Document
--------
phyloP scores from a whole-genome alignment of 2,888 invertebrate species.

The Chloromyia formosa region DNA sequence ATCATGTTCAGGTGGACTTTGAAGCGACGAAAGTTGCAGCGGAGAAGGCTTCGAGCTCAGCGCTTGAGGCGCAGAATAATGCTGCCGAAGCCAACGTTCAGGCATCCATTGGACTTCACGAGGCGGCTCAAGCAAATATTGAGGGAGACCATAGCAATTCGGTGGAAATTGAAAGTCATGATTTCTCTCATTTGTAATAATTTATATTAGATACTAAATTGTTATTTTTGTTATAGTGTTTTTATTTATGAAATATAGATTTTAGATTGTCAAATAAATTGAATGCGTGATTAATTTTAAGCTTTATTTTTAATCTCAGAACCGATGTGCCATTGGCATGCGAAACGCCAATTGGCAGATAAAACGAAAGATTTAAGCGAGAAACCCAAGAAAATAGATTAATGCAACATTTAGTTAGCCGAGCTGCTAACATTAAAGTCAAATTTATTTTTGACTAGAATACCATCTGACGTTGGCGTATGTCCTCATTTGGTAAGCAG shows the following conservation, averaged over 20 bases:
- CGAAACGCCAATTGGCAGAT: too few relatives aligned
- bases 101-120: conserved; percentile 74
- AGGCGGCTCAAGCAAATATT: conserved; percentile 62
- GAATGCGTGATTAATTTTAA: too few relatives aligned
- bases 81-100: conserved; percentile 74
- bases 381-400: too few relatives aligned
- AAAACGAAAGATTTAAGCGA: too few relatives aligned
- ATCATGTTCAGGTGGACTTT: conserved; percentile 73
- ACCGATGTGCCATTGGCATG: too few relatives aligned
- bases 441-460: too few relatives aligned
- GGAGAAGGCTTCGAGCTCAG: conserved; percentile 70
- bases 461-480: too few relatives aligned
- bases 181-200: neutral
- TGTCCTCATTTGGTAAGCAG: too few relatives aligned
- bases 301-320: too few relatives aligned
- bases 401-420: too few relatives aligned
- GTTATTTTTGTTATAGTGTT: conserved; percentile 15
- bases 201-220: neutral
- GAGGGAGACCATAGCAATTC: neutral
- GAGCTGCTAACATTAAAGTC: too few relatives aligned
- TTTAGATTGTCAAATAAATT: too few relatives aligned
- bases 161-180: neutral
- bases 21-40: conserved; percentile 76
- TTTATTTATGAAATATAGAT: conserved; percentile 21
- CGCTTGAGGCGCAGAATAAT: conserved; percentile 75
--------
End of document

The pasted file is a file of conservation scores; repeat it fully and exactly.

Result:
phyloP scores from a whole-genome alignment of 2,888 invertebrate species.

The Chloromyia formosa region DNA sequence ATCATGTTCAGGTGGACTTTGAAGCGACGAAAGTTGCAGCGGAGAAGGCTTCGAGCTCAGCGCTTGAGGCGCAGAATAATGCTGCCGAAGCCAACGTTCAGGCATCCATTGGACTTCACGAGGCGGCTCAAGCAAATATTGAGGGAGACCATAGCAATTCGGTGGAAATTGAAAGTCATGATTTCTCTCATTTGTAATAATTTATATTAGATACTAAATTGTTATTTTTGTTATAGTGTTTTTATTTATGAAATATAGATTTTAGATTGTCAAATAAATTGAATGCGTGATTAATTTTAAGCTTTATTTTTAATCTCAGAACCGATGTGCCATTGGCATGCGAAACGCCAATTGGCAGATAAAACGAAAGATTTAAGCGAGAAACCCAAGAAAATAGATTAATGCAACATTTAGTTAGCCGAGCTGCTAACATTAAAGTCAAATTTATTTTTGACTAGAATACCATCTGACGTTGGCGTATGTCCTCATTTGGTAAGCAG shows the following conservation, averaged over 20 bases:
- CGAAACGCCAATTGGCAGAT: too few relatives aligned
- bases 101-120: conserved; percentile 74
- AGGCGGCTCAAGCAAATATT: conserved; percentile 62
- GAATGCGTGATTAATTTTAA: too few relatives aligned
- bases 81-100: conserved; percentile 74
- bases 381-400: too few relatives aligned
- AAAACGAAAGATTTAAGCGA: too few relatives aligned
- ATCATGTTCAGGTGGACTTT: conserved; percentile 73
- ACCGATGTGCCATTGGCATG: too few relatives aligned
- bases 441-460: too few relatives aligned
- GGAGAAGGCTTCGAGCTCAG: conserved; percentile 70
- bases 461-480: too few relatives aligned
- bases 181-200: neutral
- TGTCCTCATTTGGTAAGCAG: too few relatives aligned
- bases 301-320: too few relatives aligned
- bases 401-420: too few relatives aligned
- GTTATTTTTGTTATAGTGTT: conserved; percentile 15
- bases 201-220: neutral
- GAGGGAGACCATAGCAATTC: neutral
- GAGCTGCTAACATTAAAGTC: too few relatives aligned
- TTTAGATTGTCAAATAAATT: too few relatives aligned
- bases 161-180: neutral
- bases 21-40: conserved; percentile 76
- TTTATTTATGAAATATAGAT: conserved; percentile 21
- CGCTTGAGGCGCAGAATAAT: conserved; percentile 75